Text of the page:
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Report: Students for Justice in Palestine Threatens Free Speech on Campus SJP activists have applauded terrorists, engage in violence and intimidation Rachael Frommer

The anti-Israel national campus organization Students for Justice in Palestine (SJP) is a terror-affiliated, anti-free speech organization endangering American campuses, according to a new report from a Jerusalem research institute.

Co-authored by Dan Diker and Jamie Berk of the Jerusalem Center for Public Affairs, “SJP Unmasked” claims SJP “operates under mysterious auspices and receives monetary and material support from organizations and individuals connected to Palestinian terror groups and associates.”

“Students for Justice in Palestine is a byproduct of American Muslims for Palestine (AMP), an organization whose leaders were former members and supporters of Palestinian and Islamist terror organization,” according to the report. AMP was formed after several U.S.-based Muslim organizations dissolved between 2001 and 2011 following a federal case that found the groups had funneled money to Hamas, write Diker and Berk.

This reflects congressional testimony last year from Jonathan Schanzer of the Foundation for Defense of Democracies, who said the Hamas-linked AMP bankrolled the anti-Israel activism movement.

One AMP board member, Saleh Sarsour, served jail time in Israel for his Hamas activities, according to Schanzer. Sarsour used his Milwaukee, Wis., furniture store “to pass money to Adel Awadallah, the leader of the Izz ad-Din al-Qassam Brigades, Hamas’ armed wing,” explains the JCPA report.

SJP activists have applauded terrorists and their methods, inviting terrorists to speak and lauding Palestinian murderers as “martyrs” on social media.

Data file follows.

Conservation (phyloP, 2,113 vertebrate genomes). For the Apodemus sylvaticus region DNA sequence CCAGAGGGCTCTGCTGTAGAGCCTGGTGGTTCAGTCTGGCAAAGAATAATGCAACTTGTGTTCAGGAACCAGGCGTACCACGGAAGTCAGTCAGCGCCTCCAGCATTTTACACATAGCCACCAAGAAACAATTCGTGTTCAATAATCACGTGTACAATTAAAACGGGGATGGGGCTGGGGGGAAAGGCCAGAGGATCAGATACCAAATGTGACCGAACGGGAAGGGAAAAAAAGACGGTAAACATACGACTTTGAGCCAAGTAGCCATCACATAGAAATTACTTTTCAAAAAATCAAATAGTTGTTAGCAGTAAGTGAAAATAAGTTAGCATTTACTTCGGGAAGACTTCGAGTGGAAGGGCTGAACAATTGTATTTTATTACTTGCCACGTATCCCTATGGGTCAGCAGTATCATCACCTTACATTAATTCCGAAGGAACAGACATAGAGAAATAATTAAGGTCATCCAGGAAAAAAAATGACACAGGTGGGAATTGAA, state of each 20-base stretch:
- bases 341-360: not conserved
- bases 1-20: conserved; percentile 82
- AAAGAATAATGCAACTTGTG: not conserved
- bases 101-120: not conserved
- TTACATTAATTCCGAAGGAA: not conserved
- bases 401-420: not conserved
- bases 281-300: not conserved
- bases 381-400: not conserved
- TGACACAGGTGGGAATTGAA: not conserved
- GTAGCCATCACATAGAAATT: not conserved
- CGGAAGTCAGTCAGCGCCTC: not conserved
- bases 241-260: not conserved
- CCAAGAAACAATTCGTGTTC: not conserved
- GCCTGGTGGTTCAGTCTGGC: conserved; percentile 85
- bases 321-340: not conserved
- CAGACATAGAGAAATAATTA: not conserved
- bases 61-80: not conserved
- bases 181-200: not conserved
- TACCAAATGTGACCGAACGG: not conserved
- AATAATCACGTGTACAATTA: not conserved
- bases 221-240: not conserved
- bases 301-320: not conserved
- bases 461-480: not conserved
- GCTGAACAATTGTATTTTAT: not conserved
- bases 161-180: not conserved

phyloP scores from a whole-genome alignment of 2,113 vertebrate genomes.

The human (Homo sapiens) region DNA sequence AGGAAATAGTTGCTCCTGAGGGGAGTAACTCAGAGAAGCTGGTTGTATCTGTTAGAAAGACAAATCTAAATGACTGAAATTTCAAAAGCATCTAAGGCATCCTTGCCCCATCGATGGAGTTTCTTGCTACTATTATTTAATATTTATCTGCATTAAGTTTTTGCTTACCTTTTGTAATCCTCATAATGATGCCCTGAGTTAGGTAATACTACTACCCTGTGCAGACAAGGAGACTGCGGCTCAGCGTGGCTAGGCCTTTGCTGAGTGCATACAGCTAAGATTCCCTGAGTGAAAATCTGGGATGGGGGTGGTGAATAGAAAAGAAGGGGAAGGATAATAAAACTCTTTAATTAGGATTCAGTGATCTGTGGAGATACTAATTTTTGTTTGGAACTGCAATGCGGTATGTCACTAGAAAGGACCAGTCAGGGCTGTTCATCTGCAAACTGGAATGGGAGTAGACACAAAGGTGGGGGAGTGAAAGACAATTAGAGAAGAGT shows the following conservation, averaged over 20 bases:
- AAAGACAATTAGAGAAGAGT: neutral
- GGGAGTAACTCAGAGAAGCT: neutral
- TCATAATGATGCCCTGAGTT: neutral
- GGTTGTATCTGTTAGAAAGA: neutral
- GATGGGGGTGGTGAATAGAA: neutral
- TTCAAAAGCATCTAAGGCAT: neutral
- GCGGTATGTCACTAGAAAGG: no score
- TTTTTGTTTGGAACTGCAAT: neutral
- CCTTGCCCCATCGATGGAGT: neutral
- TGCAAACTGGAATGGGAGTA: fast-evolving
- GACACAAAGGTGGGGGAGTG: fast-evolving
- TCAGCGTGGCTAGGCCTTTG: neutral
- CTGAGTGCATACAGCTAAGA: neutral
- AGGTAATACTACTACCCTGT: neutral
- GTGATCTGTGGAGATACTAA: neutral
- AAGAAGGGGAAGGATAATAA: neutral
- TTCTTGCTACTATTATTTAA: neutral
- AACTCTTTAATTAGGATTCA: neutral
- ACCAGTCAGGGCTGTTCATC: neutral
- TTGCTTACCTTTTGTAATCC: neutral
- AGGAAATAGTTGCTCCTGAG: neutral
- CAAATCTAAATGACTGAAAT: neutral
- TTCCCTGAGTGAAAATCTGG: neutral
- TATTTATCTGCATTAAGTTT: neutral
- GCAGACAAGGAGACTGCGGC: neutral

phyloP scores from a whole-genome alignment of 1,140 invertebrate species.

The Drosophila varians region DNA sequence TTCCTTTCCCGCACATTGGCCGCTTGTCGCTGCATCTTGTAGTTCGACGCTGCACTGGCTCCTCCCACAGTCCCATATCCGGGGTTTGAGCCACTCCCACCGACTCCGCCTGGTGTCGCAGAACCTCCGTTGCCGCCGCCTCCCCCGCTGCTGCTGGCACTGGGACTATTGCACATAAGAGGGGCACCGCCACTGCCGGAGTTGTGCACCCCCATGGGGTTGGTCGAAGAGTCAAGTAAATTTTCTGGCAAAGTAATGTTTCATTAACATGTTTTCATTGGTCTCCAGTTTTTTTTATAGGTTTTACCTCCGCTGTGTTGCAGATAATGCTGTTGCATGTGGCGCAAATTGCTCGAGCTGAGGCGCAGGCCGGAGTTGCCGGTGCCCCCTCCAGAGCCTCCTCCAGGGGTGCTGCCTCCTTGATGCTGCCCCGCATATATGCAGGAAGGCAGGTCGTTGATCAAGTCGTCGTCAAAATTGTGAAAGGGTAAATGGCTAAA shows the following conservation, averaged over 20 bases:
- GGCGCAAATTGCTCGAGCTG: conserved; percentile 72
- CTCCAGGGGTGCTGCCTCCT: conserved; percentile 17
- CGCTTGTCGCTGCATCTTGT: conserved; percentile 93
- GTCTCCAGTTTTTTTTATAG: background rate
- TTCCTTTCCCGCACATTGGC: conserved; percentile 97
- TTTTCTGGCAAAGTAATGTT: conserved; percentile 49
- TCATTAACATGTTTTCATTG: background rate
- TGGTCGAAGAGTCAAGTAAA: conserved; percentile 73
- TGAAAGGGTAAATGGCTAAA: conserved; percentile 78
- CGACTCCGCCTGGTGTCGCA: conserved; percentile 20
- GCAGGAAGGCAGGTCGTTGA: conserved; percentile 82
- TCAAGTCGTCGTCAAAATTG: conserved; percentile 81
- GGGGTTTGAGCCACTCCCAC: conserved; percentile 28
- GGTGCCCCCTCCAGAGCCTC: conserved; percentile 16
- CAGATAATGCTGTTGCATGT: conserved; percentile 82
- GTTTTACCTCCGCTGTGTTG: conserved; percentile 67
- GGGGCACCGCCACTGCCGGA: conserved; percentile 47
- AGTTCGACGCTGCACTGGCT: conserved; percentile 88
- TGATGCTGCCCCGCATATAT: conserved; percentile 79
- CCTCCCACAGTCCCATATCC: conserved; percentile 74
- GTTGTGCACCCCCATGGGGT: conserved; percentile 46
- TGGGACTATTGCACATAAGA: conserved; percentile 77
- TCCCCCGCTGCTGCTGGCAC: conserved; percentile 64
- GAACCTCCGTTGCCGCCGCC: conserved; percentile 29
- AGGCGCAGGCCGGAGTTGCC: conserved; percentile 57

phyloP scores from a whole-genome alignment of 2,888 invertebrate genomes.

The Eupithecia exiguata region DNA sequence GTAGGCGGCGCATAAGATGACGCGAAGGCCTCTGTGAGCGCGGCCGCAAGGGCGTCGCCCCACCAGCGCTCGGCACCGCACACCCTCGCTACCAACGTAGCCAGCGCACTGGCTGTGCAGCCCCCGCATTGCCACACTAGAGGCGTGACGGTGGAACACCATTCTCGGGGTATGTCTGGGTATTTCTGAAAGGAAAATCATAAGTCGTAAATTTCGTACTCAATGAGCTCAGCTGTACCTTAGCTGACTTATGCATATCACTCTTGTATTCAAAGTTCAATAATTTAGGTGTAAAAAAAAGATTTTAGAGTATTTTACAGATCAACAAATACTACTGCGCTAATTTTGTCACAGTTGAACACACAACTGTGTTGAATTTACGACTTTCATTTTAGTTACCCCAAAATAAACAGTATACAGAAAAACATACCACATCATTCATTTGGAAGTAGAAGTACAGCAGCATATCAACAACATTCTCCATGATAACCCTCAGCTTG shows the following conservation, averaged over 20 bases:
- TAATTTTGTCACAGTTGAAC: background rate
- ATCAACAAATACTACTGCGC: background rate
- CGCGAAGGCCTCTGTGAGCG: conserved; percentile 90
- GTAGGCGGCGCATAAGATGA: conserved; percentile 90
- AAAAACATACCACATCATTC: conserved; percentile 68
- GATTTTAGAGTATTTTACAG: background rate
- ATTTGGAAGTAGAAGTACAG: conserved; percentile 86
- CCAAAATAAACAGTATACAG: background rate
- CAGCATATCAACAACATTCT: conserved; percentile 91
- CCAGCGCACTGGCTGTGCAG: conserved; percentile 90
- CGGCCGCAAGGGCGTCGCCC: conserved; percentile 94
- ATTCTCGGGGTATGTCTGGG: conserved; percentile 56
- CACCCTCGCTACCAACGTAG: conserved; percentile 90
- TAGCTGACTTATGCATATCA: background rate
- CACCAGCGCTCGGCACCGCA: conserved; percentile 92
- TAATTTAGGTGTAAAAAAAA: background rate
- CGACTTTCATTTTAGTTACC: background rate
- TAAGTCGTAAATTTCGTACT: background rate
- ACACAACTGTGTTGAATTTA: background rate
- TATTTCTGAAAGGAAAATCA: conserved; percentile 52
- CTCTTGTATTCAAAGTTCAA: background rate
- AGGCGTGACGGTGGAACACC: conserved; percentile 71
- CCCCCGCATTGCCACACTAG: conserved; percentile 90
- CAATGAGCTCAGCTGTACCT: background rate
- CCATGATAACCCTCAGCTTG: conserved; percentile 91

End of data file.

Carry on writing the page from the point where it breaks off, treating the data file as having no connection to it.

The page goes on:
SJP at American University in Washington, D.C., organized a talk via Skype from Khader Adnan Mohammed Musa, a spokesperson for Islamic Jihad, a U.S. designated terrorist organization, notes the report. Additionally, activists at “Bowdoin College, Tufts University, Union Theological Seminary, Ryerson University, and Columbia University have expressed solidarity with Adnan on social media.”

Before her deportation to Jordan, Rasmea Odeh was a popular figure on the campus circuit, finding strong supporters in SJP during her bid to fight the immigration fraud charges levied against her.

SJP activists have also reportedly engaged in violence and physical intimidation.

At Temple University in 2014, a man tabling for SJP “punched a student in the face and called him a ‘kike’ and ‘baby-killer’ for asking to discuss Israel,” states the report. Jewish students have reported being assaulted, harassed and spat on by their SJP peers at Cornell, Loyola University in Chicago, and Stanford.

Diker told the Washington Free Beacon that it is not his intention with the report to attack individual characters, alluding to a tactic taken up by some pro-Israel activists in recent years to publicly name faculty and students who have made statements seen as anti-Semitic.

Instead, he said he worried that SJP’s behavior constituted a threat to the character and safety of the American campus.

“SJP is engaging in intellectual tyranny, a terrorism of the mind,” said Diker. “They threaten the principles of democracy in this country.”

Princeton and Slavery Leave it to a university not to know its history. Myron Magnet

Since our universities have become intellectual black holes—dead stars which no longer radiate light but instead suck enlightenment into darkness by the irresistible gravitational pull of their collapse—little wonder that whatever they have to say about their own history and slavery is mere obscurantism. But Princeton, for the moment, wins the palm and the laurel for militant ignorance. Here’s an educational institution that, more than any other, could boast of giving us our Constitution and Bill of Rights. Instead, it is engaged in today’s apparently gratifying (if perverse) self-flagellation of counting the ways in which it was complicit with slavery—minor, compared with the ways in which it gave us our liberty.